Photo by Florian Klauer on Unsplash

Story as Prototype

Ari Mostov

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I have always been fascinated with how an idea becomes reality. My freshman year of high school I joined the engineering club. I had this idea of building a wheelchair that could handle rough terrains. I couldn’t stop thinking about an incident where I watched a wheelchair user try to visit the beach, but the sand was too deep for their wheels. I wanted to do something about it. So I convinced two of my friends to build it with me, and managed to convince our school to give us money to build it. But I didn’t know anything about building. I just had an idea and I wanted to see it become real. I had the story — people who used wheelchairs can’t visit the beach because the sand is too deep. Let’s build a wheelchair that can handle the sand, or any terrain.

Sure enough, that story started to take hold. An idea became a design. A CAD drawing became materials. We experimented, we failed, we tried again. We eventually partnered with some college students who were also designing mobility devices. We had a semi-functional wheelchair with rugged tires. The idea was now tangible. And it all started with the story.

A lot of people think of storytelling as key to buy-in — getting the people and resources you need to create something. And that’s true. But I think story goes beyond that. Story is the malleable thought material that allows us to imagine new possibilities. It gives shape to thoughts, momentum to an idea, and feeling to something that doesn’t yet exist. When we use storytelling as the first step of the creation process, we’re giving ourselves space to experiment. And as we find our way through that story, we see the next steps take shape. It’s a low risk but high return way to find feasibility. If your story is compelling enough, nothing will stop it from becoming reality.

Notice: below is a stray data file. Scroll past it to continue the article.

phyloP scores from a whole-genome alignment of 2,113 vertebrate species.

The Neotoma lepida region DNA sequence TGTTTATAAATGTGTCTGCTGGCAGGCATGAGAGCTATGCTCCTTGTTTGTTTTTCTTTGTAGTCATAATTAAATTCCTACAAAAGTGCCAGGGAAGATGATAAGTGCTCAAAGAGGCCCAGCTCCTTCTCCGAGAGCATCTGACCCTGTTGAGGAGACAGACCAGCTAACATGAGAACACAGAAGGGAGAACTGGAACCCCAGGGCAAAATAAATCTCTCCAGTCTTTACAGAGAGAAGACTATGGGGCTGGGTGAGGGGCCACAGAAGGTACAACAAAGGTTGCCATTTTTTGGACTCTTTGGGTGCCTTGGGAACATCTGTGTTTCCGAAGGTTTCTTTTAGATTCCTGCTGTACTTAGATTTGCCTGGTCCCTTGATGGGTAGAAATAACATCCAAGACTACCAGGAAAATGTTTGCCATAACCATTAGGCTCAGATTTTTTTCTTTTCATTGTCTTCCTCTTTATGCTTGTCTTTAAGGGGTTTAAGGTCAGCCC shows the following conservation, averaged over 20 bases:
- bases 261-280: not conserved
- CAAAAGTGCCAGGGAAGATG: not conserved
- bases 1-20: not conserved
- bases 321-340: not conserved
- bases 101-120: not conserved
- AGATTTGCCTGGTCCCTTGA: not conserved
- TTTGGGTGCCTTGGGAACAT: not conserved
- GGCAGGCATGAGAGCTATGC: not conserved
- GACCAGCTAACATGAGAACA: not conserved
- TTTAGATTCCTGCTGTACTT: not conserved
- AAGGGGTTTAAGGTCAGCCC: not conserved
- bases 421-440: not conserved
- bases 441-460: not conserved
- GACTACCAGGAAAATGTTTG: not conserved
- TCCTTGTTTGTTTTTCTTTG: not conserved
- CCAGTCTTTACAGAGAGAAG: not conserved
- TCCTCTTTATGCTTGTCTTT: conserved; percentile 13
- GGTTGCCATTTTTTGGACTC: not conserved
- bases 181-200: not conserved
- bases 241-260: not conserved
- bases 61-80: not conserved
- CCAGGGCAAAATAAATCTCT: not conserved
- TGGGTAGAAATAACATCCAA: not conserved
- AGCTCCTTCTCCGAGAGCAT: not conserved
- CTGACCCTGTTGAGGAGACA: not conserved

Here are three ways I use storytelling to prototype an idea:

One Page

When pitching TV shows or game concepts, I used to always start with a one page. Sometimes it was very schematic, detailing the main story arch, the characters and future storylines. But the most effective of my one pagers was an immersive story. It wasn’t obvious that this was a pitch. It wasn’t even obvious that this was a proposal of some sort. It was simply a fictional story, rich with sensory details and character driven perspectives. And it was irresistible. When I write one pagers, I’m writing as if the story is already true. It’s already happened. It’s not just a thought experiment, but a detailed account of what it’s like living that story. When working with innovation teams, I often will start with a one page to help ground our minds in the future possible.

Story Meditation

Meditation is not just for well being and mastery of self. I love using meditation to embody a new story. Similar to guided meditations that lead you through imagery and somatic sensations, we can use storytelling to experience something that has yet to occur. For instance, I have a story meditation that focuses on what it feels like when my clients and I successfully complete an ambitious project. Rather than simply thinking about success, we tune into the bodily sensations of what it feels like to reach the desired result. For innovation teams, the story meditation helps give shape and feeling to an abstraction, which allows them to move forward in the innovation process.

Character Monologues

Back when I wrote plays, I would always start out writing a monologue for each of my characters. It helped me understand their voice, their desires and what really mattered most to them. When doing user research, I invite researchers and designers to craft monologues for their subjects. When you write a monologue, you will have to get deeper into the mindset of the user, find the words that express how they feel, and embrace their experience as your own. Their story becomes real to you through that monologue. For the more adventurous of researchers, practice performing the monologue. You don’t need to be an actor to find the fun and visceral release of a good monologue.

While I don’t build wheelchairs anymore, I continue to use story to transform ideas into reality. Sometimes those ideas have become TV shows or movies, but now those ideas range from deploying emerging technologies to building new policies. Story is the first step of creation. See what happens when you experiment with storytelling in your design, innovation or creative practices. What new realities will you create?

Ari Mostov is a narrative strategist. For 10+ years she turned words on the page into award winning entertainment. Now she partners with innovators to build the future. Learn more at www.wellplay.world

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Ari Mostov

Narrative Strategist | Navigating Disruption through Storytelling